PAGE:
'Rooney Rule' for English football managers

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the flying pig
Joined: Mon Feb 11, 2008 8:24 am

'Rooney Rule' for English football managers

Postby the flying pig » Sun Apr 21, 2013 2:00 pm

the daily heil a couple of days ago seemed unreasonably pleased [i can't think why] at David James coming out & saying that an English version of the NFL's 'Rooney Rule' [see http://en.wikipedia.org/wiki/Rooney_Rule - basically NFL teams are obliged to interview minority candidates for 'head coaching and senior football operation jobs'] would be a bad thing.

http://www.dailymail.co.uk/sport/football/article-2311031/David-James-Black-managers-dont-jobs-theyre-good-enough.html

i dunno if i agree with him or not.

the first thing to say would be that comparing football managers with NFL head coaches would be a heck of a stretch. top level NFL coaching is a, well, a 'vocation' in a way that's unimaginable to most football fans. of the 32 current NFL head coaches:

(a) all without exception are college graduates;
(b) a single figure number of them had any kind of pro playing career, only one or two had genuinely good ones [e.g. none were a mancini or a laudrup in playing terms, a handful were maybe allardyces or whatever. most were, i suppose, mourinhos for want of a better comparison];
(c) the average age at which a current NFL head coach started full-time coaching is mid twenties, most younger, starting out as a very junior coach straight out of university being a very common route;
(d) the average number of years for which a current NFL head coach occupied junior coaching posts before getting an NFL head coach gig is 20+;
(e) most haven't had head coach gigs at more than one NFL club - the common pattern there is to spend a long time working your way as far up the career ladder as you can go, the most successful few latterly spending a few years doing a HC job, then retiring.

in short HCs are reasonably serious professionals who've reached the top of a reasonably serious career ladder. the rooney rule came in because black candidates who had similar profiles to their white rivals for jobs [e.g. education, quality & quantity of experience etc] were seen to be doing good jobs in slightly more junior roles but just not getting the top jobs.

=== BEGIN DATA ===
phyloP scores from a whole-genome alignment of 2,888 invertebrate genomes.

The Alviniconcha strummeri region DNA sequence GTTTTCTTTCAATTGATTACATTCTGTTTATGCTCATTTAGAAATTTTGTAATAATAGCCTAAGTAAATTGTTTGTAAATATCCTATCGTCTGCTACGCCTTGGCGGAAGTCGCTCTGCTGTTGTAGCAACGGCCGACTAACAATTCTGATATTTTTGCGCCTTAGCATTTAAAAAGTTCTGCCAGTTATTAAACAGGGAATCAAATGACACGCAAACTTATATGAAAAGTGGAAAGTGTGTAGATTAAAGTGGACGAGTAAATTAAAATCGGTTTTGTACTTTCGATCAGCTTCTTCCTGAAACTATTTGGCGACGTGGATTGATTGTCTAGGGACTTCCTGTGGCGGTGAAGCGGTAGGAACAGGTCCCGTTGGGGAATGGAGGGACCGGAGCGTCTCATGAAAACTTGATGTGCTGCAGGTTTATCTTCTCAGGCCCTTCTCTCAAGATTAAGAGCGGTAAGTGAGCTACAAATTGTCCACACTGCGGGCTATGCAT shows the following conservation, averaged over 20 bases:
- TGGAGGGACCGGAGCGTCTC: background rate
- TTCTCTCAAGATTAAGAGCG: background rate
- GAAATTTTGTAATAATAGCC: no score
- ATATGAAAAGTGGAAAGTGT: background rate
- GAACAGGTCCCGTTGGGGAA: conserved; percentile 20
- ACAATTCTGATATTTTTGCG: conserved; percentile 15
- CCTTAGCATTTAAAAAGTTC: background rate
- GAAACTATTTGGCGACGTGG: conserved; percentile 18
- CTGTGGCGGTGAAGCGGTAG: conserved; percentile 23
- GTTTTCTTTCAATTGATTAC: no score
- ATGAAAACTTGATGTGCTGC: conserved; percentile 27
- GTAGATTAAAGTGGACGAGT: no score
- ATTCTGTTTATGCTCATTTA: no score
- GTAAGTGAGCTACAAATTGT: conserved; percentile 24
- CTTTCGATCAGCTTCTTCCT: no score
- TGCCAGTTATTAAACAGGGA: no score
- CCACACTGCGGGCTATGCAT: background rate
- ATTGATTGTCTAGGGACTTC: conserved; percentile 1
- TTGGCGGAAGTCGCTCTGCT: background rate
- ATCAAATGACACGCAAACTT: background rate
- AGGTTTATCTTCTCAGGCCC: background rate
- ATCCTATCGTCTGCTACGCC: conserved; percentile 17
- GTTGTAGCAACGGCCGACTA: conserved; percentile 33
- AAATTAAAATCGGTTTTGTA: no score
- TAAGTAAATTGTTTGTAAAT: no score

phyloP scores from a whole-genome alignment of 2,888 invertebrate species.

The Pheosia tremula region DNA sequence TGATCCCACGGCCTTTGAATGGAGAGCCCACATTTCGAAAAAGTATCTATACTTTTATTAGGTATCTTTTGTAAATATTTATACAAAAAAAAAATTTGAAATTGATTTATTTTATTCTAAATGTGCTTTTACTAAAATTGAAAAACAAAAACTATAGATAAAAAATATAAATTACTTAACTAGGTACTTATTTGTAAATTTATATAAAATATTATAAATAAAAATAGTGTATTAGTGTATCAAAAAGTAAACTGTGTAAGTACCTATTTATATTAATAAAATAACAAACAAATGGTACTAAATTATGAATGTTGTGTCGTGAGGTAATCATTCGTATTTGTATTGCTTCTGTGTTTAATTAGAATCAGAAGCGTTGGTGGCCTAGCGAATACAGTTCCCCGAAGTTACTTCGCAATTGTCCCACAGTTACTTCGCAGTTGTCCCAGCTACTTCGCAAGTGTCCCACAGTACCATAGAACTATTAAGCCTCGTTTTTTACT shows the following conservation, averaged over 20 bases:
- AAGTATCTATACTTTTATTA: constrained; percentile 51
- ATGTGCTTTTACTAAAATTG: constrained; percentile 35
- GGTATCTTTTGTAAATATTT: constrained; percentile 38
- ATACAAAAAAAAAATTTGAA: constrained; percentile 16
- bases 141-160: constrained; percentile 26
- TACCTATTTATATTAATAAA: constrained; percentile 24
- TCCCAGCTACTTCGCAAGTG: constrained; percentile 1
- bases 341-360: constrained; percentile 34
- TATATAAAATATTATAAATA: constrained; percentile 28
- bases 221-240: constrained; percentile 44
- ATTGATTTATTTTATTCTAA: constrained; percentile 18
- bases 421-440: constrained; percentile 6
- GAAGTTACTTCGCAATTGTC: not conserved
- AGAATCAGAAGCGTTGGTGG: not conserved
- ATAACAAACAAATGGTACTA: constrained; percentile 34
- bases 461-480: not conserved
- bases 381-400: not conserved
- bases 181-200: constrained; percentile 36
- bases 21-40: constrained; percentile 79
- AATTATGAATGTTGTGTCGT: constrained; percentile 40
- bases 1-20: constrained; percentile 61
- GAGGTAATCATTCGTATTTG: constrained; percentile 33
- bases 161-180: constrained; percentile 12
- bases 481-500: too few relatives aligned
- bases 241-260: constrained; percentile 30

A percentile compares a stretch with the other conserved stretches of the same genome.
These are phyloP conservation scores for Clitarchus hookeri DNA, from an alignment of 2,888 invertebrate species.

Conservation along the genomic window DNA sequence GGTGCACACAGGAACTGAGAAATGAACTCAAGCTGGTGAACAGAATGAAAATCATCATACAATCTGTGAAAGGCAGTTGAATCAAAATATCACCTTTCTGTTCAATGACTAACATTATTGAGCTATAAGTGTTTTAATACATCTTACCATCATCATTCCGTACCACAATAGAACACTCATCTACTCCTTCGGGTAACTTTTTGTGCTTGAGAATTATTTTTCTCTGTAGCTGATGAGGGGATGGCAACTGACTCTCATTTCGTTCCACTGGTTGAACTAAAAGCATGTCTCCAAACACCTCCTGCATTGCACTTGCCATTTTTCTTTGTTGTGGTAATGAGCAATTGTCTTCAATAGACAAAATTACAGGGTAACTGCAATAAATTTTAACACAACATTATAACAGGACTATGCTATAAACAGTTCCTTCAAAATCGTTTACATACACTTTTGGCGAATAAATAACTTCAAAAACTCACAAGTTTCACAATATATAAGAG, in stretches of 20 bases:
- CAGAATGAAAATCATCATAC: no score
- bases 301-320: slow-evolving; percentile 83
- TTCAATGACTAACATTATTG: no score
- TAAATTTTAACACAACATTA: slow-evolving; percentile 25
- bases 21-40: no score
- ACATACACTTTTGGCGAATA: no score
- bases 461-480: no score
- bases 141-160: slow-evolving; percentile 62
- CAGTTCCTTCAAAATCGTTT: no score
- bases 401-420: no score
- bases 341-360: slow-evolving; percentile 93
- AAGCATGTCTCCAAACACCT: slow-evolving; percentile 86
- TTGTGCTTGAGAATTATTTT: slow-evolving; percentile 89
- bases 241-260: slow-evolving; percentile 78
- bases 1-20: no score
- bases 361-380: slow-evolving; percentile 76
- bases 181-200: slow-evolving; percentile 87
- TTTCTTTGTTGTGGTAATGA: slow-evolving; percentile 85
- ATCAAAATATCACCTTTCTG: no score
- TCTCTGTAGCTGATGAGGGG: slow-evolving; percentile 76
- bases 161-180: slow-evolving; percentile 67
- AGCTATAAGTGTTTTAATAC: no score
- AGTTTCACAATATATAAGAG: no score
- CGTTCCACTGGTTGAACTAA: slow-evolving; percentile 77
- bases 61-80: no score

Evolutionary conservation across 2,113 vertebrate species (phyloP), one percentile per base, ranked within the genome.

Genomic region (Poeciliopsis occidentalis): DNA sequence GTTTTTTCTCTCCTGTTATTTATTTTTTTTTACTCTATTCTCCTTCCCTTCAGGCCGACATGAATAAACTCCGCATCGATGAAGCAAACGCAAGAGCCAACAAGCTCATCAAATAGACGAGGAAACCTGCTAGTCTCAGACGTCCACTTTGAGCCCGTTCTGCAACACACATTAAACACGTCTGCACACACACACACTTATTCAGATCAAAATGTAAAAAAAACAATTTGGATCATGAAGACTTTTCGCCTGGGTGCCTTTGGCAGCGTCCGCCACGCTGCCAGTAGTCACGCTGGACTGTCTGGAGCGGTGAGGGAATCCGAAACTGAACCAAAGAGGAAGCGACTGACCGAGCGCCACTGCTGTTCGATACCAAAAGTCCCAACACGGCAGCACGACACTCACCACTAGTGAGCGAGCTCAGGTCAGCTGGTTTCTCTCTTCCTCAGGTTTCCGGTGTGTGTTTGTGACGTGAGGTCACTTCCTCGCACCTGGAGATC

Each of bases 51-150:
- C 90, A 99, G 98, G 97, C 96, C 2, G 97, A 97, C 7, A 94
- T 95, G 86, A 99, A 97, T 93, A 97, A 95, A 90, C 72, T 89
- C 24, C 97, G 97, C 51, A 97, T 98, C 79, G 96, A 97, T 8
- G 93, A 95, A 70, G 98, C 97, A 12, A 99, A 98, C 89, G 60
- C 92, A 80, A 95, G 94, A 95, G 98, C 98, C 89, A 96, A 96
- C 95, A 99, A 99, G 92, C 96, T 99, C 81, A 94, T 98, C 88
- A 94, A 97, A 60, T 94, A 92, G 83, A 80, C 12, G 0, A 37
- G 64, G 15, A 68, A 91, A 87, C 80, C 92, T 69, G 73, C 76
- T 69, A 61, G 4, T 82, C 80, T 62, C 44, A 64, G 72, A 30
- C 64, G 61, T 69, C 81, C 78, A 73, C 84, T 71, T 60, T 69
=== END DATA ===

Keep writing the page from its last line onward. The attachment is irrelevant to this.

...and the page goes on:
by comparison, english football managers have historically been, well, high-profile figureheads basically, many of them very big names from their playing days, many of them barely literate [the lord only knows what someone like a DOL, a shearer, or a roy keane {thankfully seemingly of a dying breed} can possibly get up sitting at their 'desks' in their 'offices'], typically got their first manager's gig on the back of fairly limited coaching experience... y'know... names that look good [or bad] sprawled across tabloid back pages or sound good [or bad] in terrace chants. as much as anything they're PR men to be basically hired & fired as a smokescreen when results aren't up to scratch. managers are very often judged on results regardless of resources context, leading to daft paradoxes such as 'arry redknapp being lauded as a genius for hitting the big four jackpot [tho not in the end due to chelsea's BAROMETER win] with spurs in 2012 & a semi-figure of fun for hitting rock bottom with the loftus road shitehouse in 2013.

exciting as this is, it does mean that football management hasn't historically been very much of a meritocracy. good luck, image, perception, have all been king.

i suppose my contention is that football manager hiring & firing is too daft & illogical to try to include something serious like equal opportunity rules. maybe i'm missing something?

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AndyPaul
Joined: Tue Feb 12, 2008 9:27 am
Location: Middlesbrough